There has been a mighty flip-flop on the future of financial advice (“FOFA”).
Changes to the FOFA laws are effective immediately as a result of the Senate vote on 19 November 2014. Licensees and representatives need to review their policies and practices to ensure that they comply with the FOFA laws as they now stand.
The Senate (by a 32-30 vote on 19 November 2014) disallowed and struck down the current Government’s Corporations Amendment (Streamlining Future of Financial Advice) Regulation 2014 (the “Regulations”). This means that the former Government’s FOFA requirements now operate unamended by the Regulations.
The immediate effects include the following:
- There are wider prohibitions on a licensee or representative (who gives advice to retail clients) from accepting and giving conflicted remuneration. For example:
- the previous exemption in the Regulations for general advice in certain circumstances is no longer available; and
- the previous exemption in the Regulations for individuals’ performance bonus in certain circumstances (where, among other things, the benefit is low in proportion and the conflicted measure is outweighed or balanced by other measures) is no longer available.
- There are wider best interests duty obligations when providing personal advice to retail clients. For example:the last catch-all step of the best interests duty safe harbour (previously removed by the Regulations until 31 December 2015) will now apply; and
- the reduced best interests duty where only the first 3 steps of the best interests duty safe harbour are required (previously extended by the Regulations) will now have more limited application.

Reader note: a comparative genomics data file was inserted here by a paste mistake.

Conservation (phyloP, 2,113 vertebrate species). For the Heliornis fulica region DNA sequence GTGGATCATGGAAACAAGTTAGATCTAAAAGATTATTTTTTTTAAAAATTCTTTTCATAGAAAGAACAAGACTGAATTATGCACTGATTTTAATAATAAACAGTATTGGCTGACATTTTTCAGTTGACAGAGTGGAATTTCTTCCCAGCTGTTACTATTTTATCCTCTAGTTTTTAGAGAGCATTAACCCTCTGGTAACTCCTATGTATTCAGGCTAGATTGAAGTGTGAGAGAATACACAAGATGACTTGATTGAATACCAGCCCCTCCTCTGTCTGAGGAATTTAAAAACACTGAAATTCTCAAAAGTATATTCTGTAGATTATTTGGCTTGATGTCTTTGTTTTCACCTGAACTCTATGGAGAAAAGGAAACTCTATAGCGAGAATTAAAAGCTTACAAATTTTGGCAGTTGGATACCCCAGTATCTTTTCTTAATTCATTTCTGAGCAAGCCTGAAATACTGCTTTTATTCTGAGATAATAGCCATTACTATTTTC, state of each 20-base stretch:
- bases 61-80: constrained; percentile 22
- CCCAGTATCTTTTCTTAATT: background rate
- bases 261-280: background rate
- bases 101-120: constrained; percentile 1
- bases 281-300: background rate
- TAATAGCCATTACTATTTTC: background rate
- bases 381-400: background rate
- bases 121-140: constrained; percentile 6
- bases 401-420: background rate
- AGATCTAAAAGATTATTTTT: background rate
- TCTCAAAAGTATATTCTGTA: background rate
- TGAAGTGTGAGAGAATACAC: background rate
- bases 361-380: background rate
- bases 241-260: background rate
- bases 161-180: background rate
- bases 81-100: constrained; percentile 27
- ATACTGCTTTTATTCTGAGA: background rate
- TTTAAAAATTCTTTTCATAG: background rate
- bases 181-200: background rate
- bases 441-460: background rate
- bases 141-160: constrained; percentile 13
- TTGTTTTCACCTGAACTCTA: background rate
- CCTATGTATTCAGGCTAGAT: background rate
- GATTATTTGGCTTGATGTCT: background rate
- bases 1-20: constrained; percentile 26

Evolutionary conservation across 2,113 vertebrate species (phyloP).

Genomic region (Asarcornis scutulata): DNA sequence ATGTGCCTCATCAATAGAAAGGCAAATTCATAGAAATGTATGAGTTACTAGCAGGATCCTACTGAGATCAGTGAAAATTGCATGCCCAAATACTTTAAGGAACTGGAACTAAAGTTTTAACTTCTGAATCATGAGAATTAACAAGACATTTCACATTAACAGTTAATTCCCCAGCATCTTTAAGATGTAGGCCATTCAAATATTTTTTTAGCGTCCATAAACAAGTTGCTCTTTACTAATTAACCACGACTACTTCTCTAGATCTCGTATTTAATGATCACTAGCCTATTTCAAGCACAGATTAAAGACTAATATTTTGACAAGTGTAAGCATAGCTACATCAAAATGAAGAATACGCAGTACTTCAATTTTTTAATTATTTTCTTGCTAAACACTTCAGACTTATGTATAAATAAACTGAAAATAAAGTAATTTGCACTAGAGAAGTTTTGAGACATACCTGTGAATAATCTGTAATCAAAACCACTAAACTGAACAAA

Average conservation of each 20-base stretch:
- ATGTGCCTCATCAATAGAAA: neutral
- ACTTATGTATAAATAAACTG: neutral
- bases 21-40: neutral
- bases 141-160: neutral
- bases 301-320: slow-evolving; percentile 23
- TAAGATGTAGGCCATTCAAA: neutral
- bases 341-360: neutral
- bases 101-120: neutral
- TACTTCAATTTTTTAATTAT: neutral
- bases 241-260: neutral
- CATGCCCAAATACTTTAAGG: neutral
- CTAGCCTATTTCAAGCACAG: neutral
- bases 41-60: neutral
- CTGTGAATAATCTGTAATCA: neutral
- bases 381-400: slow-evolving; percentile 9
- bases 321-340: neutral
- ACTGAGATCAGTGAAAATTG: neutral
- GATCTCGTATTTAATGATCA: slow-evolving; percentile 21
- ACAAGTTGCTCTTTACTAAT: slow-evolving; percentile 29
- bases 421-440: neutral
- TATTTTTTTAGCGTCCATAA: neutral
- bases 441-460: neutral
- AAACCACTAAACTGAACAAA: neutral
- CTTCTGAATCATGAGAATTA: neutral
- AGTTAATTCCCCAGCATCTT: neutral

- The requirement for licensees (with ongoing fee arrangements with retail clients that commenced after after 1 July 2013) to obtain their clients’ agreement at least every two years to continue the arrangement (previously removed by the Regulations until 31 December 2015) will now apply.
- The requirement for licensees to give retail clients (with an ongoing fee arrangement) an annual fee disclosure statement (previously removed by the Regulations for pre-1 July 2013 clients until 31 December 2015) will now apply for pre and post 1 July 2013 clients.
The effects are immediate, and financial service providers must comply with the FOFA requirements.
The Australian Securities and Investments Commission (“ASIC”) has issued a media release pursuant to the Senate vote, which may offer some degree of assistance:
“… ASIC will take a practical and measured approach to administering the law as it now stands following the disallowance of the Corporations Amendment (Streamlining Future of Financial Advice) Regulation 2014. We will take into account that – as a result of the change to the law that applies to the provision of financial advice – many Australian financial services licensees will now need to make systems changes. ASIC recognises this issue may arise in particular areas, including fee disclosure statements and remuneration arrangements.
We will work with Australian financial services licensees, taking a facilitative approach until 1 July 2015.”